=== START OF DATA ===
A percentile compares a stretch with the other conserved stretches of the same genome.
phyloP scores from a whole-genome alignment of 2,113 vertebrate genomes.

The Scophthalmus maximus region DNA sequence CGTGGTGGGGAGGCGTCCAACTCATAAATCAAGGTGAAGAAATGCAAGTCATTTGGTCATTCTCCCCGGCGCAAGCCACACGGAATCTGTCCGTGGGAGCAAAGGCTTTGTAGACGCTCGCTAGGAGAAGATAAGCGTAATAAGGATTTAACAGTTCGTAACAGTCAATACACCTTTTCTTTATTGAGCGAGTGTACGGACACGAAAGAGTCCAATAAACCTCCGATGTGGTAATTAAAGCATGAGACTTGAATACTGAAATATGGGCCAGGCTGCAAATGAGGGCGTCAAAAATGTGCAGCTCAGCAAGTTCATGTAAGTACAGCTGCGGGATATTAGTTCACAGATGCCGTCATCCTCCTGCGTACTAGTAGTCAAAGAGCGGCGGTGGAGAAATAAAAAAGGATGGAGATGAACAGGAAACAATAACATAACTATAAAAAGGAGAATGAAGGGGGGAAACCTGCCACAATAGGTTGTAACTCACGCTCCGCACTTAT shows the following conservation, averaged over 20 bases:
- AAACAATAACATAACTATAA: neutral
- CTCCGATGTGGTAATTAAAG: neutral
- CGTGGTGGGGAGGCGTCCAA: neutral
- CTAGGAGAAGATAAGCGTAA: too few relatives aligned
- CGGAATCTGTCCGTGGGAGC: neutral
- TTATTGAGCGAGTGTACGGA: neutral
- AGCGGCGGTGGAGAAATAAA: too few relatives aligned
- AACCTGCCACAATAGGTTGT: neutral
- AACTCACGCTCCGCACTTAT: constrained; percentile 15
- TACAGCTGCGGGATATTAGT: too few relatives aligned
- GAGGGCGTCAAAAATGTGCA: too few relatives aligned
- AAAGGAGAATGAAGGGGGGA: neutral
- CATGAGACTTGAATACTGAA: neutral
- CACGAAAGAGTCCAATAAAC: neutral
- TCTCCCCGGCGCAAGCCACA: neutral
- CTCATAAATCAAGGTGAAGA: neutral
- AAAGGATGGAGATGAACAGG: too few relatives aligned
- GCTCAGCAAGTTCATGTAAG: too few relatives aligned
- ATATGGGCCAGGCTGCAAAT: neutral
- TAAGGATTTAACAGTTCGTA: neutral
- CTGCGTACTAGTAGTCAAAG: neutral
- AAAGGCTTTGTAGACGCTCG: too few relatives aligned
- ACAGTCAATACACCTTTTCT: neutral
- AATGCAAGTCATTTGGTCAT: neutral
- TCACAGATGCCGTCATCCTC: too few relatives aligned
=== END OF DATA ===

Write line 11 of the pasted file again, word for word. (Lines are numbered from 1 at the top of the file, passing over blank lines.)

- AACCTGCCACAATAGGTTGT: neutral